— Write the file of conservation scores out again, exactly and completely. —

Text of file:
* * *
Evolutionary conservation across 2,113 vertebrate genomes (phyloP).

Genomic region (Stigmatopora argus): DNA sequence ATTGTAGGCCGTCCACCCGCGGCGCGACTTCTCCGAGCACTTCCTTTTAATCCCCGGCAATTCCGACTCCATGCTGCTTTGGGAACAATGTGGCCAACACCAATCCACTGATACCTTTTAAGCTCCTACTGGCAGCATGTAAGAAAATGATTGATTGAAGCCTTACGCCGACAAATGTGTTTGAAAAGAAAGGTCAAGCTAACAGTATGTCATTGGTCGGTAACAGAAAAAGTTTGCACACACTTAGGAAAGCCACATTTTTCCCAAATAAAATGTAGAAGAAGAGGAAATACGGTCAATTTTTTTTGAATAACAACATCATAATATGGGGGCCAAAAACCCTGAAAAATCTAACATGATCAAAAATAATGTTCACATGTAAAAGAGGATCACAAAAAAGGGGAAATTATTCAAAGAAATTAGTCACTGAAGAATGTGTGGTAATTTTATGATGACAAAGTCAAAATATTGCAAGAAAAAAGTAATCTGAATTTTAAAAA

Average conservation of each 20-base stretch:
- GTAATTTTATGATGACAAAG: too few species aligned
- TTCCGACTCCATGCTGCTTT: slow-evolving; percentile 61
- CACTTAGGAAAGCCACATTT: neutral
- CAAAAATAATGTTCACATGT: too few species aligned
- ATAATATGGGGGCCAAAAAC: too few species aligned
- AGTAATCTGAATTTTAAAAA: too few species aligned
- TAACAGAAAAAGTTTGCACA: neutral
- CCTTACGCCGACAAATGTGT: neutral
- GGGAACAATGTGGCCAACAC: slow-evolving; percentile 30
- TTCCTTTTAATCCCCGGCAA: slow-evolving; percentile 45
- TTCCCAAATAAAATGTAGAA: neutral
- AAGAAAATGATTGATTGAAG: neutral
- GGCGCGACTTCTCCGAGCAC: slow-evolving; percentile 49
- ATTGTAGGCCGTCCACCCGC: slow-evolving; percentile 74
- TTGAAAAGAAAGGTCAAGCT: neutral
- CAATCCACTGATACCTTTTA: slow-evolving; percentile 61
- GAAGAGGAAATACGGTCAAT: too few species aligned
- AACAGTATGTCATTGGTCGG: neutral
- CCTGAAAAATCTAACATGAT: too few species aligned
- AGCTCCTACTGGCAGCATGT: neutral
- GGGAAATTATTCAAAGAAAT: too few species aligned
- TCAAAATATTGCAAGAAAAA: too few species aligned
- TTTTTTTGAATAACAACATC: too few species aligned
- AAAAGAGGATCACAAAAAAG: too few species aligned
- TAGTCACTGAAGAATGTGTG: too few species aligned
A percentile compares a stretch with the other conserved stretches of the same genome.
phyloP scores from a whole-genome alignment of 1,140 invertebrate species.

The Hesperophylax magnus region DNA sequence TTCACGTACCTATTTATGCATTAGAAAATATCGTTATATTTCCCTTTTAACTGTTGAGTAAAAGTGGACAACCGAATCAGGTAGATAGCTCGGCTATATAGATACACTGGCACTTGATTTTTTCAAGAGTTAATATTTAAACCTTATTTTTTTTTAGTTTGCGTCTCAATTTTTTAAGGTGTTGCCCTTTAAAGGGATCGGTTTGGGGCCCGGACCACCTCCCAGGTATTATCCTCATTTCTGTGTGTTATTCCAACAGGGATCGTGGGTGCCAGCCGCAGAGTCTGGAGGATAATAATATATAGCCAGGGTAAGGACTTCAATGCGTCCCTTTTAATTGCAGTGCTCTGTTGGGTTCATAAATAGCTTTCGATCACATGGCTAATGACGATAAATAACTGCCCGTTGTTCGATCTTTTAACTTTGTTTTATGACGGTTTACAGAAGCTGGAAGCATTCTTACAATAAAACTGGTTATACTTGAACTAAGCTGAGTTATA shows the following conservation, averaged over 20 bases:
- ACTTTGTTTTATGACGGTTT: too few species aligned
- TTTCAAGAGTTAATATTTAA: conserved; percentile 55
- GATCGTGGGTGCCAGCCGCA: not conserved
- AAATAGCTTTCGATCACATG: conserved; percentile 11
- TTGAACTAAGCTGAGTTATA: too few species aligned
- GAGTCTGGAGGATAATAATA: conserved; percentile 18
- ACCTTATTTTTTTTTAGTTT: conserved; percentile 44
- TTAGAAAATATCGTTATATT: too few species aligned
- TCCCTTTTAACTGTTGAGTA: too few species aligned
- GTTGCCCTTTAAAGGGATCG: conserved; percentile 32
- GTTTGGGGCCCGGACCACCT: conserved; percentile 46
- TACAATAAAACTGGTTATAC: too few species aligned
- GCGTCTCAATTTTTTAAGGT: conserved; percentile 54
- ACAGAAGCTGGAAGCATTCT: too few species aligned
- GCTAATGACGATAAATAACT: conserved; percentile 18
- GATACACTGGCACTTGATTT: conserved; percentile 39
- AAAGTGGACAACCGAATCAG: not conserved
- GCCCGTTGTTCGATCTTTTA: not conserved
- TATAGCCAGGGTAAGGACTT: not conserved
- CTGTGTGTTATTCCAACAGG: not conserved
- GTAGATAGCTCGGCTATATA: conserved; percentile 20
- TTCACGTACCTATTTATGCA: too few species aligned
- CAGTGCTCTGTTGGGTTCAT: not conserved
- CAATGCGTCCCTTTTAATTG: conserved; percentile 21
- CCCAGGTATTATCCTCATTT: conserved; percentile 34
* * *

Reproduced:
Evolutionary conservation across 2,113 vertebrate genomes (phyloP).

Genomic region (Stigmatopora argus): DNA sequence ATTGTAGGCCGTCCACCCGCGGCGCGACTTCTCCGAGCACTTCCTTTTAATCCCCGGCAATTCCGACTCCATGCTGCTTTGGGAACAATGTGGCCAACACCAATCCACTGATACCTTTTAAGCTCCTACTGGCAGCATGTAAGAAAATGATTGATTGAAGCCTTACGCCGACAAATGTGTTTGAAAAGAAAGGTCAAGCTAACAGTATGTCATTGGTCGGTAACAGAAAAAGTTTGCACACACTTAGGAAAGCCACATTTTTCCCAAATAAAATGTAGAAGAAGAGGAAATACGGTCAATTTTTTTTGAATAACAACATCATAATATGGGGGCCAAAAACCCTGAAAAATCTAACATGATCAAAAATAATGTTCACATGTAAAAGAGGATCACAAAAAAGGGGAAATTATTCAAAGAAATTAGTCACTGAAGAATGTGTGGTAATTTTATGATGACAAAGTCAAAATATTGCAAGAAAAAAGTAATCTGAATTTTAAAAA

Average conservation of each 20-base stretch:
- GTAATTTTATGATGACAAAG: too few species aligned
- TTCCGACTCCATGCTGCTTT: slow-evolving; percentile 61
- CACTTAGGAAAGCCACATTT: neutral
- CAAAAATAATGTTCACATGT: too few species aligned
- ATAATATGGGGGCCAAAAAC: too few species aligned
- AGTAATCTGAATTTTAAAAA: too few species aligned
- TAACAGAAAAAGTTTGCACA: neutral
- CCTTACGCCGACAAATGTGT: neutral
- GGGAACAATGTGGCCAACAC: slow-evolving; percentile 30
- TTCCTTTTAATCCCCGGCAA: slow-evolving; percentile 45
- TTCCCAAATAAAATGTAGAA: neutral
- AAGAAAATGATTGATTGAAG: neutral
- GGCGCGACTTCTCCGAGCAC: slow-evolving; percentile 49
- ATTGTAGGCCGTCCACCCGC: slow-evolving; percentile 74
- TTGAAAAGAAAGGTCAAGCT: neutral
- CAATCCACTGATACCTTTTA: slow-evolving; percentile 61
- GAAGAGGAAATACGGTCAAT: too few species aligned
- AACAGTATGTCATTGGTCGG: neutral
- CCTGAAAAATCTAACATGAT: too few species aligned
- AGCTCCTACTGGCAGCATGT: neutral
- GGGAAATTATTCAAAGAAAT: too few species aligned
- TCAAAATATTGCAAGAAAAA: too few species aligned
- TTTTTTTGAATAACAACATC: too few species aligned
- AAAAGAGGATCACAAAAAAG: too few species aligned
- TAGTCACTGAAGAATGTGTG: too few species aligned
A percentile compares a stretch with the other conserved stretches of the same genome.
phyloP scores from a whole-genome alignment of 1,140 invertebrate species.

The Hesperophylax magnus region DNA sequence TTCACGTACCTATTTATGCATTAGAAAATATCGTTATATTTCCCTTTTAACTGTTGAGTAAAAGTGGACAACCGAATCAGGTAGATAGCTCGGCTATATAGATACACTGGCACTTGATTTTTTCAAGAGTTAATATTTAAACCTTATTTTTTTTTAGTTTGCGTCTCAATTTTTTAAGGTGTTGCCCTTTAAAGGGATCGGTTTGGGGCCCGGACCACCTCCCAGGTATTATCCTCATTTCTGTGTGTTATTCCAACAGGGATCGTGGGTGCCAGCCGCAGAGTCTGGAGGATAATAATATATAGCCAGGGTAAGGACTTCAATGCGTCCCTTTTAATTGCAGTGCTCTGTTGGGTTCATAAATAGCTTTCGATCACATGGCTAATGACGATAAATAACTGCCCGTTGTTCGATCTTTTAACTTTGTTTTATGACGGTTTACAGAAGCTGGAAGCATTCTTACAATAAAACTGGTTATACTTGAACTAAGCTGAGTTATA shows the following conservation, averaged over 20 bases:
- ACTTTGTTTTATGACGGTTT: too few species aligned
- TTTCAAGAGTTAATATTTAA: conserved; percentile 55
- GATCGTGGGTGCCAGCCGCA: not conserved
- AAATAGCTTTCGATCACATG: conserved; percentile 11
- TTGAACTAAGCTGAGTTATA: too few species aligned
- GAGTCTGGAGGATAATAATA: conserved; percentile 18
- ACCTTATTTTTTTTTAGTTT: conserved; percentile 44
- TTAGAAAATATCGTTATATT: too few species aligned
- TCCCTTTTAACTGTTGAGTA: too few species aligned
- GTTGCCCTTTAAAGGGATCG: conserved; percentile 32
- GTTTGGGGCCCGGACCACCT: conserved; percentile 46
- TACAATAAAACTGGTTATAC: too few species aligned
- GCGTCTCAATTTTTTAAGGT: conserved; percentile 54
- ACAGAAGCTGGAAGCATTCT: too few species aligned
- GCTAATGACGATAAATAACT: conserved; percentile 18
- GATACACTGGCACTTGATTT: conserved; percentile 39
- AAAGTGGACAACCGAATCAG: not conserved
- GCCCGTTGTTCGATCTTTTA: not conserved
- TATAGCCAGGGTAAGGACTT: not conserved
- CTGTGTGTTATTCCAACAGG: not conserved
- GTAGATAGCTCGGCTATATA: conserved; percentile 20
- TTCACGTACCTATTTATGCA: too few species aligned
- CAGTGCTCTGTTGGGTTCAT: not conserved
- CAATGCGTCCCTTTTAATTG: conserved; percentile 21
- CCCAGGTATTATCCTCATTT: conserved; percentile 34